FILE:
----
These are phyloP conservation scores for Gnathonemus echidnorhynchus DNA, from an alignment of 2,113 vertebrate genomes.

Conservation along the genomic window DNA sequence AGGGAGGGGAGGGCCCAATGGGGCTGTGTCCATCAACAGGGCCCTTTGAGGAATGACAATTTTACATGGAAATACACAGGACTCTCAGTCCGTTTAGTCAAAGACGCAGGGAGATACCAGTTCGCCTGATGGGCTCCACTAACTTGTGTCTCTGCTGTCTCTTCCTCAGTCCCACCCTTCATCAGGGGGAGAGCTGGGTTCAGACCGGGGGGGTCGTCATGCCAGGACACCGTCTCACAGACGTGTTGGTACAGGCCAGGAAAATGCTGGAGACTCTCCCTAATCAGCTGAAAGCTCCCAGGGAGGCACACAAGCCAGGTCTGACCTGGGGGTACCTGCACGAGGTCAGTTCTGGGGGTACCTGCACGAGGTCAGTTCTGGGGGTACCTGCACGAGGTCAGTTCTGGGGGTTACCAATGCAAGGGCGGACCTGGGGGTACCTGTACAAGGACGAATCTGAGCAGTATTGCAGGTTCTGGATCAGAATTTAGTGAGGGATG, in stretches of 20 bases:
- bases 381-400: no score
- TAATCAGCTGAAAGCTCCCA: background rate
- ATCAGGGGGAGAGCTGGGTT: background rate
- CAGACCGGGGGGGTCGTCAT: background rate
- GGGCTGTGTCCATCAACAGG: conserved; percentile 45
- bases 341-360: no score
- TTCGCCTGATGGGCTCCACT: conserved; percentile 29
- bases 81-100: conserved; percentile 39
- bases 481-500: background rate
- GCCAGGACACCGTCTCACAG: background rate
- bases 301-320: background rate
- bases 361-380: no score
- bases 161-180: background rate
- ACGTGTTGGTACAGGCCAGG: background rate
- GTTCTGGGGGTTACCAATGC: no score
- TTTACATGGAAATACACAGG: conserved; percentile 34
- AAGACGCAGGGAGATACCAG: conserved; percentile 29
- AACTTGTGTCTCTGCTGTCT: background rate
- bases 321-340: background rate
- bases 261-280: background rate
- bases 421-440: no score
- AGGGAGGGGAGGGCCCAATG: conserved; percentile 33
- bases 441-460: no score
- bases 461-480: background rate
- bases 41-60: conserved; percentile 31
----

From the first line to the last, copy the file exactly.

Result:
These are phyloP conservation scores for Gnathonemus echidnorhynchus DNA, from an alignment of 2,113 vertebrate genomes.

Conservation along the genomic window DNA sequence AGGGAGGGGAGGGCCCAATGGGGCTGTGTCCATCAACAGGGCCCTTTGAGGAATGACAATTTTACATGGAAATACACAGGACTCTCAGTCCGTTTAGTCAAAGACGCAGGGAGATACCAGTTCGCCTGATGGGCTCCACTAACTTGTGTCTCTGCTGTCTCTTCCTCAGTCCCACCCTTCATCAGGGGGAGAGCTGGGTTCAGACCGGGGGGGTCGTCATGCCAGGACACCGTCTCACAGACGTGTTGGTACAGGCCAGGAAAATGCTGGAGACTCTCCCTAATCAGCTGAAAGCTCCCAGGGAGGCACACAAGCCAGGTCTGACCTGGGGGTACCTGCACGAGGTCAGTTCTGGGGGTACCTGCACGAGGTCAGTTCTGGGGGTACCTGCACGAGGTCAGTTCTGGGGGTTACCAATGCAAGGGCGGACCTGGGGGTACCTGTACAAGGACGAATCTGAGCAGTATTGCAGGTTCTGGATCAGAATTTAGTGAGGGATG, in stretches of 20 bases:
- bases 381-400: no score
- TAATCAGCTGAAAGCTCCCA: background rate
- ATCAGGGGGAGAGCTGGGTT: background rate
- CAGACCGGGGGGGTCGTCAT: background rate
- GGGCTGTGTCCATCAACAGG: conserved; percentile 45
- bases 341-360: no score
- TTCGCCTGATGGGCTCCACT: conserved; percentile 29
- bases 81-100: conserved; percentile 39
- bases 481-500: background rate
- GCCAGGACACCGTCTCACAG: background rate
- bases 301-320: background rate
- bases 361-380: no score
- bases 161-180: background rate
- ACGTGTTGGTACAGGCCAGG: background rate
- GTTCTGGGGGTTACCAATGC: no score
- TTTACATGGAAATACACAGG: conserved; percentile 34
- AAGACGCAGGGAGATACCAG: conserved; percentile 29
- AACTTGTGTCTCTGCTGTCT: background rate
- bases 321-340: background rate
- bases 261-280: background rate
- bases 421-440: no score
- AGGGAGGGGAGGGCCCAATG: conserved; percentile 33
- bases 441-460: no score
- bases 461-480: background rate
- bases 41-60: conserved; percentile 31